McPhie said her clinic was able to implement these emergency response measures due to planning that has been refined over the almost 40 years TFHC has been operating in the Tampa area. A key component of this is their hurricane preparation meeting consisting of representatives across all clinic departments, including IT, nursing, pharmacy, and more, where responsibilities are delegated and coordinated.

Additionally, following all hurricanes that threaten their region, whether or not they directly hit Tampa, TFHC has a debriefing where leaders from each department can review how they performed and what could have been done better. TFHC provided care to 113,418 patients last year and saw 312,058 visits across its 18 locations. They reported a 202% return on investment for each dollar invested in TFHC.

For McPhie, the stakes of disaster response are personal: she received such care following Hurricane Katrina.

“I know what it’s like to be a patient needing something after a hurricane,” she said. “I evacuated and came back to nothing.” McPhie was in New Orleans for college after Katrina hit and spent time living in a FEMA trailer. The experience both informs and drives her motivation to ensure there is as little interruption to care as possible for those in the community she serves.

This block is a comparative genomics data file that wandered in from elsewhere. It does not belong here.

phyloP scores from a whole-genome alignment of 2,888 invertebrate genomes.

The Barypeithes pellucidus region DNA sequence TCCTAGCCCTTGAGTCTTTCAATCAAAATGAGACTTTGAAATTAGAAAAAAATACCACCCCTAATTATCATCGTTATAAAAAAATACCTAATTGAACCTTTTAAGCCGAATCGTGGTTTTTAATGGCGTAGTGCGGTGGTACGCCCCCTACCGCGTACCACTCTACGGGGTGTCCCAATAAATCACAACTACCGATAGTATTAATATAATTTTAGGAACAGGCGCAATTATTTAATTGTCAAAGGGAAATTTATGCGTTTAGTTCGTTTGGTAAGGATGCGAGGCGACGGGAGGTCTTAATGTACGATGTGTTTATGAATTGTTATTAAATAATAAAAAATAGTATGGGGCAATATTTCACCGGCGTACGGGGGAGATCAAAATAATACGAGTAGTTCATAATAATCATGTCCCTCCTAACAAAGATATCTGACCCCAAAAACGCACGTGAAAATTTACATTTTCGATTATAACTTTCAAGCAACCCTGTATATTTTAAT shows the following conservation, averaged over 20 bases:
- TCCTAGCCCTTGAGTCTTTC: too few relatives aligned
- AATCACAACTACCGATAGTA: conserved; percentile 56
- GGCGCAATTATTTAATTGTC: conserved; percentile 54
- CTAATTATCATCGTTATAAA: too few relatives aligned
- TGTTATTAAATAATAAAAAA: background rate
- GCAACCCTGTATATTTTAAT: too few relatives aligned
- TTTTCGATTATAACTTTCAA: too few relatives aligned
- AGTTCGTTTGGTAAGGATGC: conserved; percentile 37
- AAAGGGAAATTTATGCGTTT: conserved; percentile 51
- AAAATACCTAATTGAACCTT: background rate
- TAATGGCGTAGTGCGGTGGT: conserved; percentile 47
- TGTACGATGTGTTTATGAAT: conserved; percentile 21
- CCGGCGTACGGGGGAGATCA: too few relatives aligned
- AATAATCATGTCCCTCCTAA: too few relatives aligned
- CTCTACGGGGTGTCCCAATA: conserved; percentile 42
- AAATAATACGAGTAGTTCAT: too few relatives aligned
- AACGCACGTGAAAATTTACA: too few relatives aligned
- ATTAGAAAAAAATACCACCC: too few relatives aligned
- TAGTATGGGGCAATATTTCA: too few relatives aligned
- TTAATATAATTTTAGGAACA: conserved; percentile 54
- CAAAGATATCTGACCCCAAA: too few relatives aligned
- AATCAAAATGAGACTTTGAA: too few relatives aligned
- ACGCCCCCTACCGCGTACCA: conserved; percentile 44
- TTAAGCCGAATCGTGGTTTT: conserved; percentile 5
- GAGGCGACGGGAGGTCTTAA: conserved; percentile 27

Storm May Impact Vulnerable People More Intensely

Andrew Schroeder, Direct Relief’s VP of Research and Analysis, said that the current trajectory of the storm has it going over an area that TFHC serves and which is home to a demographic that “has relatively high rates of users of power-dependent medical devices” as well as an area that has a “reasonably high elderly population (20-23%). The storm is also expected to hit an area with a “very low density of health infrastructure, usually no more than 2-3 facilities total per county with large travel distances likely subject to flooding disruptions.”

“Each of these counties along the coast has 15,000-30,000 residents, but could see significant problems just given the infrastructural geography,” Schroeder wrote based on his analysis of demographic data compiled by CrisisReady today.

Most deaths related to hurricanes occur after the storm and disproportionately impact vulnerable populations, such as the elderly, people with chronic conditions, and people with lower incomes.

McPhie said she remains confident as Hurricane Idalia approaches and plans to reopen all clinics by noon local time tomorrow.

We feel prepared. The team is really laser-focused… I have that apprehension the night before something happens, but we’re ready… we’re here, we’re standing up, we’re ready for the community,” she said.

Direct Relief has shipped more than $158 million to health centers, free clinics and community organizations in Florida, including Tampa Family Health Center, since 2009, and has responded to multiple hurricanes in Florida, including Hurricane Ian in Sept. 2022. The organization is ready to respond to medical needs from Hurricane Idalia as they become known.